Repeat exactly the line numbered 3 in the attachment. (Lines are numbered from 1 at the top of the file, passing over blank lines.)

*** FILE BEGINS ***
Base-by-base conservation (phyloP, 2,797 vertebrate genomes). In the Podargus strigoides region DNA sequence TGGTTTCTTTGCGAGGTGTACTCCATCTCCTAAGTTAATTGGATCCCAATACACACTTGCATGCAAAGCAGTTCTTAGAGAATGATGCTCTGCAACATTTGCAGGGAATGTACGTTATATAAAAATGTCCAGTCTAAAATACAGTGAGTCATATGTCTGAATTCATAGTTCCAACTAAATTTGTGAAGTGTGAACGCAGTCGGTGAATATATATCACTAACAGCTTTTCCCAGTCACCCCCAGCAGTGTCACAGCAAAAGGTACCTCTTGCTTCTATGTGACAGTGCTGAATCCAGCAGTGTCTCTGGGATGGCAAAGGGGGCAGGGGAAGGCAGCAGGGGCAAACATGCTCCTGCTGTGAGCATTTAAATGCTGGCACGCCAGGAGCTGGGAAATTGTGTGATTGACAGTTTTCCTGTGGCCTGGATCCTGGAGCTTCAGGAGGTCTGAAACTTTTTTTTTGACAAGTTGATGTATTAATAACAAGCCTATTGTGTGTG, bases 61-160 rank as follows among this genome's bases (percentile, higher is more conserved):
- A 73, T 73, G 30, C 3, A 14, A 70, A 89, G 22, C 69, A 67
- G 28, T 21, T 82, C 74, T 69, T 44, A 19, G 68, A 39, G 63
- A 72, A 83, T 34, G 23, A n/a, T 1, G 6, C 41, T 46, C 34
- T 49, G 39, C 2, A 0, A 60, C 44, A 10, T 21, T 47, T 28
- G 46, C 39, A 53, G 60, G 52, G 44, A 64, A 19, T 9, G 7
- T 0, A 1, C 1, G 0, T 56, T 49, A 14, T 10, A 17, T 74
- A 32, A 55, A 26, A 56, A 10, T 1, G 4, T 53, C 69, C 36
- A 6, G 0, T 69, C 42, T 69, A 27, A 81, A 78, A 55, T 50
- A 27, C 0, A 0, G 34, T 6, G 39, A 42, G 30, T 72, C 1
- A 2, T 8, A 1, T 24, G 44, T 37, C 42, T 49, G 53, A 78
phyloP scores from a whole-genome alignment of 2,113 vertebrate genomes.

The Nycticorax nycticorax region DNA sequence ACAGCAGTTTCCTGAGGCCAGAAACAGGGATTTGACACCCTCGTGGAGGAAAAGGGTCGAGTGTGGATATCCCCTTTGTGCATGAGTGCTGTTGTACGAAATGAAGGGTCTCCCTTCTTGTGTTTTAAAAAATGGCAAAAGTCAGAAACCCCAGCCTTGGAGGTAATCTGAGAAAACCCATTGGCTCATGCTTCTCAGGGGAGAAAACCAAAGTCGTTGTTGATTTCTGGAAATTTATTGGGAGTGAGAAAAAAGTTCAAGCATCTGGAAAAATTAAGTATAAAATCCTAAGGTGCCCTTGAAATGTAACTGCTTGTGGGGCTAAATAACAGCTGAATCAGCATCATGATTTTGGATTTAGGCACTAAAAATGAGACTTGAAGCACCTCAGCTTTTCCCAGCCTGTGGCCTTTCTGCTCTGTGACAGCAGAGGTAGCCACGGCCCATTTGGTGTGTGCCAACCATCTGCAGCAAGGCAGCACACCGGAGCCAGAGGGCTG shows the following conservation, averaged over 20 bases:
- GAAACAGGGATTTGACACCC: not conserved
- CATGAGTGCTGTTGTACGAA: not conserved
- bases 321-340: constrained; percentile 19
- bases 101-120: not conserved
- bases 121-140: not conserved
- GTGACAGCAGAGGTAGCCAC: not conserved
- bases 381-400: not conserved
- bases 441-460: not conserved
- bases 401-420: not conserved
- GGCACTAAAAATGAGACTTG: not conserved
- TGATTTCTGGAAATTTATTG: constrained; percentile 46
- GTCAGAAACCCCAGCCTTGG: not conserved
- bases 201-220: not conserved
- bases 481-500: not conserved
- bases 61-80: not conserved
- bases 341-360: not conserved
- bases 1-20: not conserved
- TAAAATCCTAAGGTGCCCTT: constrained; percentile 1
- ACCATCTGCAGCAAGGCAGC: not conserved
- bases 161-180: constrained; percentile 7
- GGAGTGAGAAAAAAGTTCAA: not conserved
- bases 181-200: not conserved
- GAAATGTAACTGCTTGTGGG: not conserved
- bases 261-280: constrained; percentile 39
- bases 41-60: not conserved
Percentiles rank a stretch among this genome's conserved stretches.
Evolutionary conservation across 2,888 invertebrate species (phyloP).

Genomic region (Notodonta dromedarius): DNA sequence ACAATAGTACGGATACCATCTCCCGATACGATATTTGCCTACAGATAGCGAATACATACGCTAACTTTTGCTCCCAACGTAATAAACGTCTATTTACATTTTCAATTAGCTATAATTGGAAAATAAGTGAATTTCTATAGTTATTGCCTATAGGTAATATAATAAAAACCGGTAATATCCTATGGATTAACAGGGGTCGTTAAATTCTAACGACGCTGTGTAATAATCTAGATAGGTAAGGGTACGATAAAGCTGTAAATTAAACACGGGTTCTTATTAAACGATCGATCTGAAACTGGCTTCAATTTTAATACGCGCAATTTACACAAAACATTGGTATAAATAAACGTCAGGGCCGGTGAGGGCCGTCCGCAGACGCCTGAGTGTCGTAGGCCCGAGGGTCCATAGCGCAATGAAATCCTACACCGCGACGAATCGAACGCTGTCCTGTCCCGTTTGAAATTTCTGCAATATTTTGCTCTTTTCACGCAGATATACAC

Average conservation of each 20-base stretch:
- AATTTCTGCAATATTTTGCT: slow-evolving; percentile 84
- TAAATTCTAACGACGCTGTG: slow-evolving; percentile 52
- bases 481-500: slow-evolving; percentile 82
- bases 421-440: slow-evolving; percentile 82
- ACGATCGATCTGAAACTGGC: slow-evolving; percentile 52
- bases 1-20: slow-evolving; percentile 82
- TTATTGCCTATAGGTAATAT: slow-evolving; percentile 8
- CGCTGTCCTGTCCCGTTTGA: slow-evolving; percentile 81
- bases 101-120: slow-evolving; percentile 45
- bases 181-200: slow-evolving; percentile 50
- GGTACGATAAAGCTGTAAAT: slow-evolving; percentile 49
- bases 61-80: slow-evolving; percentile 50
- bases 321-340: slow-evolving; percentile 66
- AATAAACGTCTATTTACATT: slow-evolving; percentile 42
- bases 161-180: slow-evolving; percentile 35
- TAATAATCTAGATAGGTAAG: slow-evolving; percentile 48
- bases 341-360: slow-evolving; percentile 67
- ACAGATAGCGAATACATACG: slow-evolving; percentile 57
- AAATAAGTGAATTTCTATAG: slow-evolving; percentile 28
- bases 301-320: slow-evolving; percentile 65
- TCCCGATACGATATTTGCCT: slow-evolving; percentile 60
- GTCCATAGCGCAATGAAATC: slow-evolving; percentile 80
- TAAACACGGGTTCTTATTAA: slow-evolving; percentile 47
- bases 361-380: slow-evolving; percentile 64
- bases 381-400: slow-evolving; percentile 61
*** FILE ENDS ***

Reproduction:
- G 28, T 21, T 82, C 74, T 69, T 44, A 19, G 68, A 39, G 63